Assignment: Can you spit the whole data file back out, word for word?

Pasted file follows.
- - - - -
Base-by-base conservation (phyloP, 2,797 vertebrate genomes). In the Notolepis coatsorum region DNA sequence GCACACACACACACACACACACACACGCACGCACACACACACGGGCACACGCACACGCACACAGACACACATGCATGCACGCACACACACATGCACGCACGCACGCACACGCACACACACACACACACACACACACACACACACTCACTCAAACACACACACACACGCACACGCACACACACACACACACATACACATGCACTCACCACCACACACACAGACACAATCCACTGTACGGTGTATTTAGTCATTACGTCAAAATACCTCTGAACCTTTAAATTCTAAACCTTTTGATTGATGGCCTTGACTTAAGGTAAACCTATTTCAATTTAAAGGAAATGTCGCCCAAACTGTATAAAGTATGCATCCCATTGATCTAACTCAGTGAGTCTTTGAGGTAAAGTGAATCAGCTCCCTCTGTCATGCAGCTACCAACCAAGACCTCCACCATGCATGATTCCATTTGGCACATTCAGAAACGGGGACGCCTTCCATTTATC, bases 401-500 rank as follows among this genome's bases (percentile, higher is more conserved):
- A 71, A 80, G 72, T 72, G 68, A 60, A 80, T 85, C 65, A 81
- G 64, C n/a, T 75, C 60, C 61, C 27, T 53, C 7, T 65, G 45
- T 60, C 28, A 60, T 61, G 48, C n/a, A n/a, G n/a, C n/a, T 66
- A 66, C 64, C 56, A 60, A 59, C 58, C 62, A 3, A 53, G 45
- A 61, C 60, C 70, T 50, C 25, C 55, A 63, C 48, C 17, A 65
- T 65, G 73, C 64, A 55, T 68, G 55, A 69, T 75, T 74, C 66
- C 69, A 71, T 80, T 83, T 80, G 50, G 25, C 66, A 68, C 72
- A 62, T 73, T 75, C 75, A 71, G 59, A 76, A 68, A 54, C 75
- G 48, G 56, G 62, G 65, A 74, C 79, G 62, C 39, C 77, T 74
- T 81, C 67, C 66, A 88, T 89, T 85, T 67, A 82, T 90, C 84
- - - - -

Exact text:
Base-by-base conservation (phyloP, 2,797 vertebrate genomes). In the Notolepis coatsorum region DNA sequence GCACACACACACACACACACACACACGCACGCACACACACACGGGCACACGCACACGCACACAGACACACATGCATGCACGCACACACACATGCACGCACGCACGCACACGCACACACACACACACACACACACACACACACACTCACTCAAACACACACACACACGCACACGCACACACACACACACACATACACATGCACTCACCACCACACACACAGACACAATCCACTGTACGGTGTATTTAGTCATTACGTCAAAATACCTCTGAACCTTTAAATTCTAAACCTTTTGATTGATGGCCTTGACTTAAGGTAAACCTATTTCAATTTAAAGGAAATGTCGCCCAAACTGTATAAAGTATGCATCCCATTGATCTAACTCAGTGAGTCTTTGAGGTAAAGTGAATCAGCTCCCTCTGTCATGCAGCTACCAACCAAGACCTCCACCATGCATGATTCCATTTGGCACATTCAGAAACGGGGACGCCTTCCATTTATC, bases 401-500 rank as follows among this genome's bases (percentile, higher is more conserved):
- A 71, A 80, G 72, T 72, G 68, A 60, A 80, T 85, C 65, A 81
- G 64, C n/a, T 75, C 60, C 61, C 27, T 53, C 7, T 65, G 45
- T 60, C 28, A 60, T 61, G 48, C n/a, A n/a, G n/a, C n/a, T 66
- A 66, C 64, C 56, A 60, A 59, C 58, C 62, A 3, A 53, G 45
- A 61, C 60, C 70, T 50, C 25, C 55, A 63, C 48, C 17, A 65
- T 65, G 73, C 64, A 55, T 68, G 55, A 69, T 75, T 74, C 66
- C 69, A 71, T 80, T 83, T 80, G 50, G 25, C 66, A 68, C 72
- A 62, T 73, T 75, C 75, A 71, G 59, A 76, A 68, A 54, C 75
- G 48, G 56, G 62, G 65, A 74, C 79, G 62, C 39, C 77, T 74
- T 81, C 67, C 66, A 88, T 89, T 85, T 67, A 82, T 90, C 84